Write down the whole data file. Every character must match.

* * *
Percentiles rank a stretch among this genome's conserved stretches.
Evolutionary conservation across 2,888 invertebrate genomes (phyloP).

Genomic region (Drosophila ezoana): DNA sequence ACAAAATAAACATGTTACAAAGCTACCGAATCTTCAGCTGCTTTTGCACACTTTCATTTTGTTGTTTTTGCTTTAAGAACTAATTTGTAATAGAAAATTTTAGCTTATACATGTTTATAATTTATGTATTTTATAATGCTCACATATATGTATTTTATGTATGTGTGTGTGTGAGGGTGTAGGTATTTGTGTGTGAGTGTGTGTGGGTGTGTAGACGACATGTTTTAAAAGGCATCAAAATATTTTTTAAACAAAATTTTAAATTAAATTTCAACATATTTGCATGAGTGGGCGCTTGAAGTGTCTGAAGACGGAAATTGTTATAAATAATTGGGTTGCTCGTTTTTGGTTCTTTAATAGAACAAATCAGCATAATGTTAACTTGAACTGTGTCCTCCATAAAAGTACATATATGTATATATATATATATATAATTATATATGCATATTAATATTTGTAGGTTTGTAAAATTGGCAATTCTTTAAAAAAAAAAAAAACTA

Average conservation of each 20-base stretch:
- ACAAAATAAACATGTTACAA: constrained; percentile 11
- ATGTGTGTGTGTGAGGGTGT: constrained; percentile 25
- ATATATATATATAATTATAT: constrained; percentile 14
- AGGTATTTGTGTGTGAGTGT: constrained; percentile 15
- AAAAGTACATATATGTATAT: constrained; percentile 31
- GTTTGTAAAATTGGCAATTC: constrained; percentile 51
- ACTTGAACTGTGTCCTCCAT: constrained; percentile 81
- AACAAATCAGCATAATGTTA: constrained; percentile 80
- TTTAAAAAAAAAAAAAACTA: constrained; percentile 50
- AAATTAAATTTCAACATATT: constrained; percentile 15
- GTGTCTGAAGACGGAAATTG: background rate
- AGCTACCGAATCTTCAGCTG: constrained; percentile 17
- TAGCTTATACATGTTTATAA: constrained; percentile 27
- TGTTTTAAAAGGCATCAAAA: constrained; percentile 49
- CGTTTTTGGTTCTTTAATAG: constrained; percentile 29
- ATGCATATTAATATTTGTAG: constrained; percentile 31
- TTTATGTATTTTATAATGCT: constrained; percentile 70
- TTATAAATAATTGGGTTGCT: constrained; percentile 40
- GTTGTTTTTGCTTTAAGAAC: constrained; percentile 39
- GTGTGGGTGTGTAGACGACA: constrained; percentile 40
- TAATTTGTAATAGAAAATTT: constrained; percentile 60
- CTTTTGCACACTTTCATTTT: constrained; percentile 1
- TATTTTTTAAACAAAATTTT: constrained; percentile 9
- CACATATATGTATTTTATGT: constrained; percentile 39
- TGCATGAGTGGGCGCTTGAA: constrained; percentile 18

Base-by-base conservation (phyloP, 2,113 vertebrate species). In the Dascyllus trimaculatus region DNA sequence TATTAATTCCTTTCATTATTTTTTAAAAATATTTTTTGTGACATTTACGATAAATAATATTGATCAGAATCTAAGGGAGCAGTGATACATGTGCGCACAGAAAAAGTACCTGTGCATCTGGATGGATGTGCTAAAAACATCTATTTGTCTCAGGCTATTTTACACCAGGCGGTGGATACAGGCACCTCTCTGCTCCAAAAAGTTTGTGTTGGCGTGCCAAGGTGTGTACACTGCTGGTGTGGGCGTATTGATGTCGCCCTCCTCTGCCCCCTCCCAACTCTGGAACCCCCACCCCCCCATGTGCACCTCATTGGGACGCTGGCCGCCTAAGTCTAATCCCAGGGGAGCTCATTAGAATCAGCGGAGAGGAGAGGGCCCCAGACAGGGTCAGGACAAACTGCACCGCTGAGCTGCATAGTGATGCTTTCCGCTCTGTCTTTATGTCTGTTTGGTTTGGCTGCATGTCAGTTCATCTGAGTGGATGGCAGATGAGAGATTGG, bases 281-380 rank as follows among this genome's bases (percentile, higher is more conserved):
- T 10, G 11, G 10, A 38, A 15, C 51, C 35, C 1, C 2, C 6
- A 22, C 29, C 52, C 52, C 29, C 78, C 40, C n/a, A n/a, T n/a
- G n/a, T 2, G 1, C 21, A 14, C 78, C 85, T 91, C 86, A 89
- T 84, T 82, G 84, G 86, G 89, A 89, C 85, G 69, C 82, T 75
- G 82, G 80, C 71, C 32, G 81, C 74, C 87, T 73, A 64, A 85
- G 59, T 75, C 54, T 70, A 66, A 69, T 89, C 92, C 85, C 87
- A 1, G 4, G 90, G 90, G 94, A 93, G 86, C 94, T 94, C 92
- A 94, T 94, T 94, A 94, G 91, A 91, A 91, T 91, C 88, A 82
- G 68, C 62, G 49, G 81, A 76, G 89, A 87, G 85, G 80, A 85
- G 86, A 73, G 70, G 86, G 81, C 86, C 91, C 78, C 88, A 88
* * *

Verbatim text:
Percentiles rank a stretch among this genome's conserved stretches.
Evolutionary conservation across 2,888 invertebrate genomes (phyloP).

Genomic region (Drosophila ezoana): DNA sequence ACAAAATAAACATGTTACAAAGCTACCGAATCTTCAGCTGCTTTTGCACACTTTCATTTTGTTGTTTTTGCTTTAAGAACTAATTTGTAATAGAAAATTTTAGCTTATACATGTTTATAATTTATGTATTTTATAATGCTCACATATATGTATTTTATGTATGTGTGTGTGTGAGGGTGTAGGTATTTGTGTGTGAGTGTGTGTGGGTGTGTAGACGACATGTTTTAAAAGGCATCAAAATATTTTTTAAACAAAATTTTAAATTAAATTTCAACATATTTGCATGAGTGGGCGCTTGAAGTGTCTGAAGACGGAAATTGTTATAAATAATTGGGTTGCTCGTTTTTGGTTCTTTAATAGAACAAATCAGCATAATGTTAACTTGAACTGTGTCCTCCATAAAAGTACATATATGTATATATATATATATATAATTATATATGCATATTAATATTTGTAGGTTTGTAAAATTGGCAATTCTTTAAAAAAAAAAAAAACTA

Average conservation of each 20-base stretch:
- ACAAAATAAACATGTTACAA: constrained; percentile 11
- ATGTGTGTGTGTGAGGGTGT: constrained; percentile 25
- ATATATATATATAATTATAT: constrained; percentile 14
- AGGTATTTGTGTGTGAGTGT: constrained; percentile 15
- AAAAGTACATATATGTATAT: constrained; percentile 31
- GTTTGTAAAATTGGCAATTC: constrained; percentile 51
- ACTTGAACTGTGTCCTCCAT: constrained; percentile 81
- AACAAATCAGCATAATGTTA: constrained; percentile 80
- TTTAAAAAAAAAAAAAACTA: constrained; percentile 50
- AAATTAAATTTCAACATATT: constrained; percentile 15
- GTGTCTGAAGACGGAAATTG: background rate
- AGCTACCGAATCTTCAGCTG: constrained; percentile 17
- TAGCTTATACATGTTTATAA: constrained; percentile 27
- TGTTTTAAAAGGCATCAAAA: constrained; percentile 49
- CGTTTTTGGTTCTTTAATAG: constrained; percentile 29
- ATGCATATTAATATTTGTAG: constrained; percentile 31
- TTTATGTATTTTATAATGCT: constrained; percentile 70
- TTATAAATAATTGGGTTGCT: constrained; percentile 40
- GTTGTTTTTGCTTTAAGAAC: constrained; percentile 39
- GTGTGGGTGTGTAGACGACA: constrained; percentile 40
- TAATTTGTAATAGAAAATTT: constrained; percentile 60
- CTTTTGCACACTTTCATTTT: constrained; percentile 1
- TATTTTTTAAACAAAATTTT: constrained; percentile 9
- CACATATATGTATTTTATGT: constrained; percentile 39
- TGCATGAGTGGGCGCTTGAA: constrained; percentile 18

Base-by-base conservation (phyloP, 2,113 vertebrate species). In the Dascyllus trimaculatus region DNA sequence TATTAATTCCTTTCATTATTTTTTAAAAATATTTTTTGTGACATTTACGATAAATAATATTGATCAGAATCTAAGGGAGCAGTGATACATGTGCGCACAGAAAAAGTACCTGTGCATCTGGATGGATGTGCTAAAAACATCTATTTGTCTCAGGCTATTTTACACCAGGCGGTGGATACAGGCACCTCTCTGCTCCAAAAAGTTTGTGTTGGCGTGCCAAGGTGTGTACACTGCTGGTGTGGGCGTATTGATGTCGCCCTCCTCTGCCCCCTCCCAACTCTGGAACCCCCACCCCCCCATGTGCACCTCATTGGGACGCTGGCCGCCTAAGTCTAATCCCAGGGGAGCTCATTAGAATCAGCGGAGAGGAGAGGGCCCCAGACAGGGTCAGGACAAACTGCACCGCTGAGCTGCATAGTGATGCTTTCCGCTCTGTCTTTATGTCTGTTTGGTTTGGCTGCATGTCAGTTCATCTGAGTGGATGGCAGATGAGAGATTGG, bases 281-380 rank as follows among this genome's bases (percentile, higher is more conserved):
- T 10, G 11, G 10, A 38, A 15, C 51, C 35, C 1, C 2, C 6
- A 22, C 29, C 52, C 52, C 29, C 78, C 40, C n/a, A n/a, T n/a
- G n/a, T 2, G 1, C 21, A 14, C 78, C 85, T 91, C 86, A 89
- T 84, T 82, G 84, G 86, G 89, A 89, C 85, G 69, C 82, T 75
- G 82, G 80, C 71, C 32, G 81, C 74, C 87, T 73, A 64, A 85
- G 59, T 75, C 54, T 70, A 66, A 69, T 89, C 92, C 85, C 87
- A 1, G 4, G 90, G 90, G 94, A 93, G 86, C 94, T 94, C 92
- A 94, T 94, T 94, A 94, G 91, A 91, A 91, T 91, C 88, A 82
- G 68, C 62, G 49, G 81, A 76, G 89, A 87, G 85, G 80, A 85
- G 86, A 73, G 70, G 86, G 81, C 86, C 91, C 78, C 88, A 88